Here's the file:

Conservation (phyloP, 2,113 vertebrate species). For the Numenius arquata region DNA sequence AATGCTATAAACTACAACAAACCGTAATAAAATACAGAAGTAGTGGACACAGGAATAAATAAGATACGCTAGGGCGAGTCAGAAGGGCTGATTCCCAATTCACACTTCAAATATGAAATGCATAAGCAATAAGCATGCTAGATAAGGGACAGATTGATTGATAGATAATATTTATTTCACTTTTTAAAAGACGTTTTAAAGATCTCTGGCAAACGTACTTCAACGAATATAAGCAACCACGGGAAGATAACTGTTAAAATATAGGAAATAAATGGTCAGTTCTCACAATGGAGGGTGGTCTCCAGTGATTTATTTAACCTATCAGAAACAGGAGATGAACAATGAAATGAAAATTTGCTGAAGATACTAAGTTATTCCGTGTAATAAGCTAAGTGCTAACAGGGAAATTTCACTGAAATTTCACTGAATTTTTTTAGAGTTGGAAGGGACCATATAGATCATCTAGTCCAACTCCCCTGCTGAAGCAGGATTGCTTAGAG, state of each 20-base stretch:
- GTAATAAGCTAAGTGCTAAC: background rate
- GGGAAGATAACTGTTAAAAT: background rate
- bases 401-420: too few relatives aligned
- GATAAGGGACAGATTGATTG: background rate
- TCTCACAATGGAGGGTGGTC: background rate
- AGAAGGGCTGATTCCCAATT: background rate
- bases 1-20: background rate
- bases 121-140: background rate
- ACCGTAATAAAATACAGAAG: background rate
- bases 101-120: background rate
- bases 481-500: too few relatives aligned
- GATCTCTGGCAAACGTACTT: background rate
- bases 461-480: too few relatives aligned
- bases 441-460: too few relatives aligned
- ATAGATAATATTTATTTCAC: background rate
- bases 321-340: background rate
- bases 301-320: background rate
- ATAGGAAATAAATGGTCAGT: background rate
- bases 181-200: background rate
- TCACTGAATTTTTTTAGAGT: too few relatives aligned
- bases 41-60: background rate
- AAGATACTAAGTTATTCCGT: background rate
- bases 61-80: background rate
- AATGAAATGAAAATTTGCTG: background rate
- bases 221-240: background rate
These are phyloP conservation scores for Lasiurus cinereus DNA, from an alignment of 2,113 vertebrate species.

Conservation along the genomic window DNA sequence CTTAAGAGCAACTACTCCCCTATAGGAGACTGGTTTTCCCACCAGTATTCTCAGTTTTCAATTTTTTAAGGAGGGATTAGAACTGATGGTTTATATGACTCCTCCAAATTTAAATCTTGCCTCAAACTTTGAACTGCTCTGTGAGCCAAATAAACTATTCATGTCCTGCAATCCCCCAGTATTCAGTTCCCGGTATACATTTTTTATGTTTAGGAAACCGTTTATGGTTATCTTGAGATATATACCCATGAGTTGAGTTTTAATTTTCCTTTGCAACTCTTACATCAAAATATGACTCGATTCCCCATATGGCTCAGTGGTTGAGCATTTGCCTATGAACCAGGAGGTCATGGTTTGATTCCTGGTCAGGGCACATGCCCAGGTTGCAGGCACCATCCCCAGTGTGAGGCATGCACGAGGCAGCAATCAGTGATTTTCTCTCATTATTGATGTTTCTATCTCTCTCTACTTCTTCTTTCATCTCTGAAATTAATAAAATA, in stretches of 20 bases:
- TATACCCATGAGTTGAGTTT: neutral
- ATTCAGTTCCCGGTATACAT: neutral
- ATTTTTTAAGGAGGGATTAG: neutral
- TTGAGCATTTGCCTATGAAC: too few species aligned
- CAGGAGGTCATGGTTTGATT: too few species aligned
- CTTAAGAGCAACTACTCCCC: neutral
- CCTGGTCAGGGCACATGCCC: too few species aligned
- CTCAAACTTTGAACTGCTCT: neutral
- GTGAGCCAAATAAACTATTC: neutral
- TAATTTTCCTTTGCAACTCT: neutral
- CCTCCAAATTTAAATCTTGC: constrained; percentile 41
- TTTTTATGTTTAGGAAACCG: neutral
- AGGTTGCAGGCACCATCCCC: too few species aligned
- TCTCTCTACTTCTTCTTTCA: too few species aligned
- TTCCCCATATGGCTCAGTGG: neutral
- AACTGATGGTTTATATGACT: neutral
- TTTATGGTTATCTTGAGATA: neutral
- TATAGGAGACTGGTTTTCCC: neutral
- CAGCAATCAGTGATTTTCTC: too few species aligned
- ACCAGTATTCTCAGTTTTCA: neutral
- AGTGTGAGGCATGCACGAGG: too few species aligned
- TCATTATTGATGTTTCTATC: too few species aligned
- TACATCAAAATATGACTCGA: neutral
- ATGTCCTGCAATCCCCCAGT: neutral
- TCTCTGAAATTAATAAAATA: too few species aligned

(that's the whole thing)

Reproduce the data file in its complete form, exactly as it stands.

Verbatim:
Conservation (phyloP, 2,113 vertebrate species). For the Numenius arquata region DNA sequence AATGCTATAAACTACAACAAACCGTAATAAAATACAGAAGTAGTGGACACAGGAATAAATAAGATACGCTAGGGCGAGTCAGAAGGGCTGATTCCCAATTCACACTTCAAATATGAAATGCATAAGCAATAAGCATGCTAGATAAGGGACAGATTGATTGATAGATAATATTTATTTCACTTTTTAAAAGACGTTTTAAAGATCTCTGGCAAACGTACTTCAACGAATATAAGCAACCACGGGAAGATAACTGTTAAAATATAGGAAATAAATGGTCAGTTCTCACAATGGAGGGTGGTCTCCAGTGATTTATTTAACCTATCAGAAACAGGAGATGAACAATGAAATGAAAATTTGCTGAAGATACTAAGTTATTCCGTGTAATAAGCTAAGTGCTAACAGGGAAATTTCACTGAAATTTCACTGAATTTTTTTAGAGTTGGAAGGGACCATATAGATCATCTAGTCCAACTCCCCTGCTGAAGCAGGATTGCTTAGAG, state of each 20-base stretch:
- GTAATAAGCTAAGTGCTAAC: background rate
- GGGAAGATAACTGTTAAAAT: background rate
- bases 401-420: too few relatives aligned
- GATAAGGGACAGATTGATTG: background rate
- TCTCACAATGGAGGGTGGTC: background rate
- AGAAGGGCTGATTCCCAATT: background rate
- bases 1-20: background rate
- bases 121-140: background rate
- ACCGTAATAAAATACAGAAG: background rate
- bases 101-120: background rate
- bases 481-500: too few relatives aligned
- GATCTCTGGCAAACGTACTT: background rate
- bases 461-480: too few relatives aligned
- bases 441-460: too few relatives aligned
- ATAGATAATATTTATTTCAC: background rate
- bases 321-340: background rate
- bases 301-320: background rate
- ATAGGAAATAAATGGTCAGT: background rate
- bases 181-200: background rate
- TCACTGAATTTTTTTAGAGT: too few relatives aligned
- bases 41-60: background rate
- AAGATACTAAGTTATTCCGT: background rate
- bases 61-80: background rate
- AATGAAATGAAAATTTGCTG: background rate
- bases 221-240: background rate
These are phyloP conservation scores for Lasiurus cinereus DNA, from an alignment of 2,113 vertebrate species.

Conservation along the genomic window DNA sequence CTTAAGAGCAACTACTCCCCTATAGGAGACTGGTTTTCCCACCAGTATTCTCAGTTTTCAATTTTTTAAGGAGGGATTAGAACTGATGGTTTATATGACTCCTCCAAATTTAAATCTTGCCTCAAACTTTGAACTGCTCTGTGAGCCAAATAAACTATTCATGTCCTGCAATCCCCCAGTATTCAGTTCCCGGTATACATTTTTTATGTTTAGGAAACCGTTTATGGTTATCTTGAGATATATACCCATGAGTTGAGTTTTAATTTTCCTTTGCAACTCTTACATCAAAATATGACTCGATTCCCCATATGGCTCAGTGGTTGAGCATTTGCCTATGAACCAGGAGGTCATGGTTTGATTCCTGGTCAGGGCACATGCCCAGGTTGCAGGCACCATCCCCAGTGTGAGGCATGCACGAGGCAGCAATCAGTGATTTTCTCTCATTATTGATGTTTCTATCTCTCTCTACTTCTTCTTTCATCTCTGAAATTAATAAAATA, in stretches of 20 bases:
- TATACCCATGAGTTGAGTTT: neutral
- ATTCAGTTCCCGGTATACAT: neutral
- ATTTTTTAAGGAGGGATTAG: neutral
- TTGAGCATTTGCCTATGAAC: too few species aligned
- CAGGAGGTCATGGTTTGATT: too few species aligned
- CTTAAGAGCAACTACTCCCC: neutral
- CCTGGTCAGGGCACATGCCC: too few species aligned
- CTCAAACTTTGAACTGCTCT: neutral
- GTGAGCCAAATAAACTATTC: neutral
- TAATTTTCCTTTGCAACTCT: neutral
- CCTCCAAATTTAAATCTTGC: constrained; percentile 41
- TTTTTATGTTTAGGAAACCG: neutral
- AGGTTGCAGGCACCATCCCC: too few species aligned
- TCTCTCTACTTCTTCTTTCA: too few species aligned
- TTCCCCATATGGCTCAGTGG: neutral
- AACTGATGGTTTATATGACT: neutral
- TTTATGGTTATCTTGAGATA: neutral
- TATAGGAGACTGGTTTTCCC: neutral
- CAGCAATCAGTGATTTTCTC: too few species aligned
- ACCAGTATTCTCAGTTTTCA: neutral
- AGTGTGAGGCATGCACGAGG: too few species aligned
- TCATTATTGATGTTTCTATC: too few species aligned
- TACATCAAAATATGACTCGA: neutral
- ATGTCCTGCAATCCCCCAGT: neutral
- TCTCTGAAATTAATAAAATA: too few species aligned